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Investing Specialists

The One Portfolio Move to Make Before Year-End

This simple maneuver can de-risk your portfolio, create in-retirement cash flows, improve your tax position, and more.

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Right about this time of year, the lists of financial tasks you're supposed to complete between now and year-end start to pile up. And unfortunately, all those financial to-dos come at a time of year when you're probably busy with the rest of your life--the holidays bid for your attention, of course, and you may also be contending with year-end work deadlines.

But there's one task that you really shouldn't put off, not just because it can help improve the way your portfolio behaves but also because it can aid you in achieving other valuable financial goals. I'm talking about rebalancing, the practice of scaling back appreciated positions and restoring the portfolio to the investor's target asset allocation.

Some investors assume that rebalancing enhances returns, but that's a bit of a misconception, at least when it comes to rebalancing between stocks and bonds. After all, a portfolio that isn't rebalanced will usually feature ever-higher equity weightings, and stocks tend to outperform bonds over a full market cycle. Given that, it's probably not surprising that rebalancing doesn't usually boost returns and may in fact cut into them.

Instead, the main rationale for rebalancing is that it can help reduce a portfolio's volatility level. (This blog post from Michael Kitces includes a graphic depicting the performance of a rebalanced portfolio relative to a buy-and-hold portfolio; the two end up with similar returns, but the rebalanced portfolio is much less volatile.) In a nutshell, the practice of scaling back appreciated securities pre-emptively can spare you the pain of watching the market knock them down for you.

But the more I think about rebalancing, the more it's apparent that it's the Swiss army knife of portfolio activities. It can help you reduce risk in your portfolio, which is particularly important given stocks' extended winning streak and the prospect that recent market volatility could continue or even worsen. But rebalancing can help meet other goals, too--including addressing holding-specific issues, creating in-retirement cash flows, meeting required minimum distributions, making charitable contributions, and even improving the tax positions for some investors. From the standpoint of multitasking, investing some of your valuable year-end time in rebalancing looks like time well spent.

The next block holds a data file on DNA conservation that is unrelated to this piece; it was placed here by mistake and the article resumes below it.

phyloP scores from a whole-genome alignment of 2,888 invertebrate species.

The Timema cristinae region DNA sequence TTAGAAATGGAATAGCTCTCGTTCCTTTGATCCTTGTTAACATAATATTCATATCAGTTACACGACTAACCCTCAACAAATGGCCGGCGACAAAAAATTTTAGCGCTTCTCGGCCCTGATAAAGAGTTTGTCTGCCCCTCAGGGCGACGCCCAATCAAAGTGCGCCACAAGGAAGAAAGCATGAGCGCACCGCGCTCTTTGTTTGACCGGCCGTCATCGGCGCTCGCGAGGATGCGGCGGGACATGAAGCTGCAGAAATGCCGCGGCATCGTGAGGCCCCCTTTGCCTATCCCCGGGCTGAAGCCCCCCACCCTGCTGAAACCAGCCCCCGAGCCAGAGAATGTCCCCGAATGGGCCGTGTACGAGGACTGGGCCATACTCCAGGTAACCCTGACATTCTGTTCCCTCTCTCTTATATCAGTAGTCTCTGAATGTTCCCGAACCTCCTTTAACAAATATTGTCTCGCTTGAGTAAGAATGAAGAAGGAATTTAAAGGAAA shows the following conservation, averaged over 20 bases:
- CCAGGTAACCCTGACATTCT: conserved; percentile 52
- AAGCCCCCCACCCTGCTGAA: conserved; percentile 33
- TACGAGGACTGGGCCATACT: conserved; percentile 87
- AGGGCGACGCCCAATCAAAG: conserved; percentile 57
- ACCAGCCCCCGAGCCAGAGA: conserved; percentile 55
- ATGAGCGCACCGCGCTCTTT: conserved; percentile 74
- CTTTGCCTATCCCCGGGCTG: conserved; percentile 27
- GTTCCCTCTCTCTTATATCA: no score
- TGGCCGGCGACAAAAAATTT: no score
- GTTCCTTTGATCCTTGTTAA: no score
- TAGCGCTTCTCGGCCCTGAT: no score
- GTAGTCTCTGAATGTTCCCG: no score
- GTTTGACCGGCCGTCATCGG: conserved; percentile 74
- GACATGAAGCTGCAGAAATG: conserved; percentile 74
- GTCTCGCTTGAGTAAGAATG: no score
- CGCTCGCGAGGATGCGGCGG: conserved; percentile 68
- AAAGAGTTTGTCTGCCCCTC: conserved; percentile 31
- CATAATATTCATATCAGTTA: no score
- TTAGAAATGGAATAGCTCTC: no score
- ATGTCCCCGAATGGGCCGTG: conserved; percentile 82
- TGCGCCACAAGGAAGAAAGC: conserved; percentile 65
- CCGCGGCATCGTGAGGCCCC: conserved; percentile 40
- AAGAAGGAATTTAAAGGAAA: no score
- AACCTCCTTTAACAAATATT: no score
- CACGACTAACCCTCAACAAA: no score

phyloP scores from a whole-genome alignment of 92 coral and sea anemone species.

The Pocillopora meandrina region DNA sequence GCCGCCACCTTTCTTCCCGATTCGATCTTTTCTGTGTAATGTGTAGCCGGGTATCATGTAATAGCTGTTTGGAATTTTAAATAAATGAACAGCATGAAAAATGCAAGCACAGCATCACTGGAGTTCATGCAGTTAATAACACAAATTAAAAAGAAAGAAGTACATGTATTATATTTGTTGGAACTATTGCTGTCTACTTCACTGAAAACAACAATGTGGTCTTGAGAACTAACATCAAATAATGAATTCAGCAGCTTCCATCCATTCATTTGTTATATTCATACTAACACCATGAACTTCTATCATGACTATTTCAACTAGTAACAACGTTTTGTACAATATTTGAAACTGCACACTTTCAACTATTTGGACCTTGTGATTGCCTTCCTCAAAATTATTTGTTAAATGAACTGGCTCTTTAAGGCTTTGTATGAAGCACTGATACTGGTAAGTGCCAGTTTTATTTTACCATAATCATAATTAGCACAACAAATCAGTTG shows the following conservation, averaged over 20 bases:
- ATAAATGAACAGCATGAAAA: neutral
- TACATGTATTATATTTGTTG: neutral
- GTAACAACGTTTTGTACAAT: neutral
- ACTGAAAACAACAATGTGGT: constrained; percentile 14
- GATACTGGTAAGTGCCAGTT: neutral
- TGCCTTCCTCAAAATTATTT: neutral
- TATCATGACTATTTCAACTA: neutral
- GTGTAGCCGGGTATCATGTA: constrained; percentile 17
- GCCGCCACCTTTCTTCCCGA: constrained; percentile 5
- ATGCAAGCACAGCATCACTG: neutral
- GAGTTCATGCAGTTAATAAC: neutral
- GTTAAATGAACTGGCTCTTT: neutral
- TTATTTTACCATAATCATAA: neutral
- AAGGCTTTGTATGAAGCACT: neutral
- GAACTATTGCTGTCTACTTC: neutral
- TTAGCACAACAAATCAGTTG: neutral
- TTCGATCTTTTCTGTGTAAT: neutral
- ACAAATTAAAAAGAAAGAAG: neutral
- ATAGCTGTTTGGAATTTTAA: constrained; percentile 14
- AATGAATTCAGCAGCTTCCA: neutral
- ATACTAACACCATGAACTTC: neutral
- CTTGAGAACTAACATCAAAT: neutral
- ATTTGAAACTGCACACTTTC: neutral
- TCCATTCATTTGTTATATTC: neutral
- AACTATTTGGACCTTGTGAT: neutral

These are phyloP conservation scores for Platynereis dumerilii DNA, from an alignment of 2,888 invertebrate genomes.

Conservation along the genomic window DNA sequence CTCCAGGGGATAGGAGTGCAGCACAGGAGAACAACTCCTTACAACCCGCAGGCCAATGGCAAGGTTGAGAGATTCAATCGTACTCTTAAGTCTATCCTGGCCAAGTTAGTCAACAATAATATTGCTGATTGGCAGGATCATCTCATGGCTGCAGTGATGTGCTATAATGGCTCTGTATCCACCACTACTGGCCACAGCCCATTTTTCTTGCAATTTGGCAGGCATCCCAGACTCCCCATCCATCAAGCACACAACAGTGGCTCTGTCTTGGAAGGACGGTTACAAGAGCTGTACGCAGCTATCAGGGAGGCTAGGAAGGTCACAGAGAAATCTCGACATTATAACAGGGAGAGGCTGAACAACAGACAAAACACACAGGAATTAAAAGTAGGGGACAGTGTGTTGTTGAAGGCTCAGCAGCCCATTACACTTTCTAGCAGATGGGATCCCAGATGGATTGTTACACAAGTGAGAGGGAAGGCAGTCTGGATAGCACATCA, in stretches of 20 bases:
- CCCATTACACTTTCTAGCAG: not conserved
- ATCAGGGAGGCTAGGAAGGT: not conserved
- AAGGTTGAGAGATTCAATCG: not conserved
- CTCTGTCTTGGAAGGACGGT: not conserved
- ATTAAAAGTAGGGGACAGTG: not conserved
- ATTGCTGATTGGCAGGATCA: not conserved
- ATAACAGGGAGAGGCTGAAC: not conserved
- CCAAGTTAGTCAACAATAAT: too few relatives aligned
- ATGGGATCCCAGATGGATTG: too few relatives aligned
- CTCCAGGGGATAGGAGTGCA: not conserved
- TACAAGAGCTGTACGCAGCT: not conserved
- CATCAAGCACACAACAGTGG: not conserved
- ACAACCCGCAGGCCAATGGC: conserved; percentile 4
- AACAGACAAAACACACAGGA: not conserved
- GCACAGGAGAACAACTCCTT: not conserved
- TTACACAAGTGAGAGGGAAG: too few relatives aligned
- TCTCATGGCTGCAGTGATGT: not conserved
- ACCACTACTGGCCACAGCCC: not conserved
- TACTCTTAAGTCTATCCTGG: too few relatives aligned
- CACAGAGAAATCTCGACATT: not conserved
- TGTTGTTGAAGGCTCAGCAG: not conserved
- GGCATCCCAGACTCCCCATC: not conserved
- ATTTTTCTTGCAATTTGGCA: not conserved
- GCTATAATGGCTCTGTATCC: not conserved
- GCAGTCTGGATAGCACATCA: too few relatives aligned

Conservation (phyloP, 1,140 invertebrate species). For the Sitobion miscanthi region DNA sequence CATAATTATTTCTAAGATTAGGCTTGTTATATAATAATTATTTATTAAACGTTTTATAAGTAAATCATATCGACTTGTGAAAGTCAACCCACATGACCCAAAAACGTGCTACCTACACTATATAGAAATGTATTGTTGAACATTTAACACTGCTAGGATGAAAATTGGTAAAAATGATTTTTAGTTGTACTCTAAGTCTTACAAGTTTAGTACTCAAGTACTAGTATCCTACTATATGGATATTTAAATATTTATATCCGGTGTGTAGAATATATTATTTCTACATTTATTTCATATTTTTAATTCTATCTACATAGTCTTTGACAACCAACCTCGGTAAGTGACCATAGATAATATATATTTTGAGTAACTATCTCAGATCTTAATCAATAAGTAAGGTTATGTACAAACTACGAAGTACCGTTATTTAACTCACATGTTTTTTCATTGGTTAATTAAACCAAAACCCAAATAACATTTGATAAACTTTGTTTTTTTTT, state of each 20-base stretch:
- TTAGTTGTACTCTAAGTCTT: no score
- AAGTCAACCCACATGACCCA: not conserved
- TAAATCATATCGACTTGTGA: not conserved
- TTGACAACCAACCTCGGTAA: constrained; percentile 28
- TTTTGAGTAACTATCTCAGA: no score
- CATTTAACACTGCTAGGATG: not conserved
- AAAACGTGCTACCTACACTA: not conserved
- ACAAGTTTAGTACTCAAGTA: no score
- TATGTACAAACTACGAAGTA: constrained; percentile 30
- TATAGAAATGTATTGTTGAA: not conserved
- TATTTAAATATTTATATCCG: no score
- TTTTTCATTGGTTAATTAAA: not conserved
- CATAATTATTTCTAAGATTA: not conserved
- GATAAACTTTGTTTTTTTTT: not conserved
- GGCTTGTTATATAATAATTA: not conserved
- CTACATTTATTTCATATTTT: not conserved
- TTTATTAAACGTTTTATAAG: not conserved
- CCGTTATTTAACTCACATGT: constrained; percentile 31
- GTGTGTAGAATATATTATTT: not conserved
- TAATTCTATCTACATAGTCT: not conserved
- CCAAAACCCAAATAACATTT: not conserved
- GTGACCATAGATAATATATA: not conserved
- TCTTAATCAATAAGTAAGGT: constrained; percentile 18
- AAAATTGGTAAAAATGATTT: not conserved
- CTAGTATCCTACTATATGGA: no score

Here are the key financial jobs that rebalancing can help you achieve. 

Reducing Risk 
The baseline case for rebalancing is to reduce risk in your portfolio while bringing its asset allocation back into line with your targets. And given that the stock market has ascended for seven-plus years, it's a good bet that many hands-off investors have more riding on stocks than they intended to. For example, an investor with 60% of her portfolio in a total market index fund and 40% in a Barclays Aggregate Bond index fund at the beginning of 2009, when stocks started to rally, would now have 78% of her portfolio in stocks and just 22% in bonds. Meanwhile, the investor is also seven years older and closer to retirement; a more conservative, rather than a more aggressive, asset allocation is probably in order. Finally, equity valuations aren't what they were before. Shiller P/E, a gauge of market valuation that takes into account the cyclicality of corporate earnings, was 15 at the outset of stocks' current rally; today’s it's 25. Lofty equity valuations are a key reason why market experts like Jack Bogle have suggested that investors employ muted return expectations for stocks in their portfolios.